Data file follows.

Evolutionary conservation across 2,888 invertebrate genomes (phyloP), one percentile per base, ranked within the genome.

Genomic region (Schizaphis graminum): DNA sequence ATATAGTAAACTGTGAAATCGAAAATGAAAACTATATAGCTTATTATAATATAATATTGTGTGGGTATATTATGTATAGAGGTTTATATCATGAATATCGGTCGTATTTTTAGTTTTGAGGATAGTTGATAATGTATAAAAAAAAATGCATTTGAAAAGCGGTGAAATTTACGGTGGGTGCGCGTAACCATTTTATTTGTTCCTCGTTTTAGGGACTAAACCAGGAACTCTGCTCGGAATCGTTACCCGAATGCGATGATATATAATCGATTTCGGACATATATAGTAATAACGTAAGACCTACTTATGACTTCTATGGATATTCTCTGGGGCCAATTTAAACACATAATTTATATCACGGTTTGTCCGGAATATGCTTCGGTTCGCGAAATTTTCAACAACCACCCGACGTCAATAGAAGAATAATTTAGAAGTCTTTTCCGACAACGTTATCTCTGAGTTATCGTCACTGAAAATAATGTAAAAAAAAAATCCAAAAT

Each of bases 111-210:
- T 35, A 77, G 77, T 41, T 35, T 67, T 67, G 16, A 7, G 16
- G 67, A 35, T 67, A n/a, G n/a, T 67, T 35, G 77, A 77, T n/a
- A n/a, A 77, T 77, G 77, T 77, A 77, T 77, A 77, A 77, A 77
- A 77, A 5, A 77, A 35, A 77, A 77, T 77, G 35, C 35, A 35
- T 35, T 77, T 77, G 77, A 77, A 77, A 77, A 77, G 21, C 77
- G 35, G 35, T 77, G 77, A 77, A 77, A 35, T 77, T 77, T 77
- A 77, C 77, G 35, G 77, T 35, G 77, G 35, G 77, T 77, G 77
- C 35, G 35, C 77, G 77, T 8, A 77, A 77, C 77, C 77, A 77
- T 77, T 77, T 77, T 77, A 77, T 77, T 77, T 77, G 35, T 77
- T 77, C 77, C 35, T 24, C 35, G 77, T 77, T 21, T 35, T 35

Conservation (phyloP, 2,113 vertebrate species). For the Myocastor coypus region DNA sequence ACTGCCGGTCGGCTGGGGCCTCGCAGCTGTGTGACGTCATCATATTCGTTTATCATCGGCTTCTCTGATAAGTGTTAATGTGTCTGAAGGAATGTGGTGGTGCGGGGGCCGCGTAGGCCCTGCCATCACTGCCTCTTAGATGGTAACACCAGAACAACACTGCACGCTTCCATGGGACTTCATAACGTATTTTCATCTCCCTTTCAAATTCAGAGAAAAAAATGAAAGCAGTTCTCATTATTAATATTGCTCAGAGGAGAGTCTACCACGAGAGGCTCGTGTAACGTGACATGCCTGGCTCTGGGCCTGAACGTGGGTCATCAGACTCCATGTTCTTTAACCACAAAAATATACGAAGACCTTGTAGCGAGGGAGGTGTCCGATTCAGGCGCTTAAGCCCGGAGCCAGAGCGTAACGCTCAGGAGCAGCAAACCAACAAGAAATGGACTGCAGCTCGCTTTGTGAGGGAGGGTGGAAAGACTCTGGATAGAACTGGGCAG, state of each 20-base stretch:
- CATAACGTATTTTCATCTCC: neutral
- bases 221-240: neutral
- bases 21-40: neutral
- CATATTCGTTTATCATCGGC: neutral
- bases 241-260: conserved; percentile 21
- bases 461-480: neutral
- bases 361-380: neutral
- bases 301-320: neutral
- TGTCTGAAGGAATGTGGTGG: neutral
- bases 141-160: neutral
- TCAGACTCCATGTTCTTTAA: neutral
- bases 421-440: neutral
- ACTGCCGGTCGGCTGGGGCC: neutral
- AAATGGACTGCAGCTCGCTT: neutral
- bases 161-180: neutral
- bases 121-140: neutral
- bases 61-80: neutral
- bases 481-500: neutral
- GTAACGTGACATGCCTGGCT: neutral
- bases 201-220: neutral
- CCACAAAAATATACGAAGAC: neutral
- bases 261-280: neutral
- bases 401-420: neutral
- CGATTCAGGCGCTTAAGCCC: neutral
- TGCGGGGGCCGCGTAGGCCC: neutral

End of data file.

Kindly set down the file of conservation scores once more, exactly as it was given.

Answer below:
Evolutionary conservation across 2,888 invertebrate genomes (phyloP), one percentile per base, ranked within the genome.

Genomic region (Schizaphis graminum): DNA sequence ATATAGTAAACTGTGAAATCGAAAATGAAAACTATATAGCTTATTATAATATAATATTGTGTGGGTATATTATGTATAGAGGTTTATATCATGAATATCGGTCGTATTTTTAGTTTTGAGGATAGTTGATAATGTATAAAAAAAAATGCATTTGAAAAGCGGTGAAATTTACGGTGGGTGCGCGTAACCATTTTATTTGTTCCTCGTTTTAGGGACTAAACCAGGAACTCTGCTCGGAATCGTTACCCGAATGCGATGATATATAATCGATTTCGGACATATATAGTAATAACGTAAGACCTACTTATGACTTCTATGGATATTCTCTGGGGCCAATTTAAACACATAATTTATATCACGGTTTGTCCGGAATATGCTTCGGTTCGCGAAATTTTCAACAACCACCCGACGTCAATAGAAGAATAATTTAGAAGTCTTTTCCGACAACGTTATCTCTGAGTTATCGTCACTGAAAATAATGTAAAAAAAAAATCCAAAAT

Each of bases 111-210:
- T 35, A 77, G 77, T 41, T 35, T 67, T 67, G 16, A 7, G 16
- G 67, A 35, T 67, A n/a, G n/a, T 67, T 35, G 77, A 77, T n/a
- A n/a, A 77, T 77, G 77, T 77, A 77, T 77, A 77, A 77, A 77
- A 77, A 5, A 77, A 35, A 77, A 77, T 77, G 35, C 35, A 35
- T 35, T 77, T 77, G 77, A 77, A 77, A 77, A 77, G 21, C 77
- G 35, G 35, T 77, G 77, A 77, A 77, A 35, T 77, T 77, T 77
- A 77, C 77, G 35, G 77, T 35, G 77, G 35, G 77, T 77, G 77
- C 35, G 35, C 77, G 77, T 8, A 77, A 77, C 77, C 77, A 77
- T 77, T 77, T 77, T 77, A 77, T 77, T 77, T 77, G 35, T 77
- T 77, C 77, C 35, T 24, C 35, G 77, T 77, T 21, T 35, T 35

Conservation (phyloP, 2,113 vertebrate species). For the Myocastor coypus region DNA sequence ACTGCCGGTCGGCTGGGGCCTCGCAGCTGTGTGACGTCATCATATTCGTTTATCATCGGCTTCTCTGATAAGTGTTAATGTGTCTGAAGGAATGTGGTGGTGCGGGGGCCGCGTAGGCCCTGCCATCACTGCCTCTTAGATGGTAACACCAGAACAACACTGCACGCTTCCATGGGACTTCATAACGTATTTTCATCTCCCTTTCAAATTCAGAGAAAAAAATGAAAGCAGTTCTCATTATTAATATTGCTCAGAGGAGAGTCTACCACGAGAGGCTCGTGTAACGTGACATGCCTGGCTCTGGGCCTGAACGTGGGTCATCAGACTCCATGTTCTTTAACCACAAAAATATACGAAGACCTTGTAGCGAGGGAGGTGTCCGATTCAGGCGCTTAAGCCCGGAGCCAGAGCGTAACGCTCAGGAGCAGCAAACCAACAAGAAATGGACTGCAGCTCGCTTTGTGAGGGAGGGTGGAAAGACTCTGGATAGAACTGGGCAG, state of each 20-base stretch:
- CATAACGTATTTTCATCTCC: neutral
- bases 221-240: neutral
- bases 21-40: neutral
- CATATTCGTTTATCATCGGC: neutral
- bases 241-260: conserved; percentile 21
- bases 461-480: neutral
- bases 361-380: neutral
- bases 301-320: neutral
- TGTCTGAAGGAATGTGGTGG: neutral
- bases 141-160: neutral
- TCAGACTCCATGTTCTTTAA: neutral
- bases 421-440: neutral
- ACTGCCGGTCGGCTGGGGCC: neutral
- AAATGGACTGCAGCTCGCTT: neutral
- bases 161-180: neutral
- bases 121-140: neutral
- bases 61-80: neutral
- bases 481-500: neutral
- GTAACGTGACATGCCTGGCT: neutral
- bases 201-220: neutral
- CCACAAAAATATACGAAGAC: neutral
- bases 261-280: neutral
- bases 401-420: neutral
- CGATTCAGGCGCTTAAGCCC: neutral
- TGCGGGGGCCGCGTAGGCCC: neutral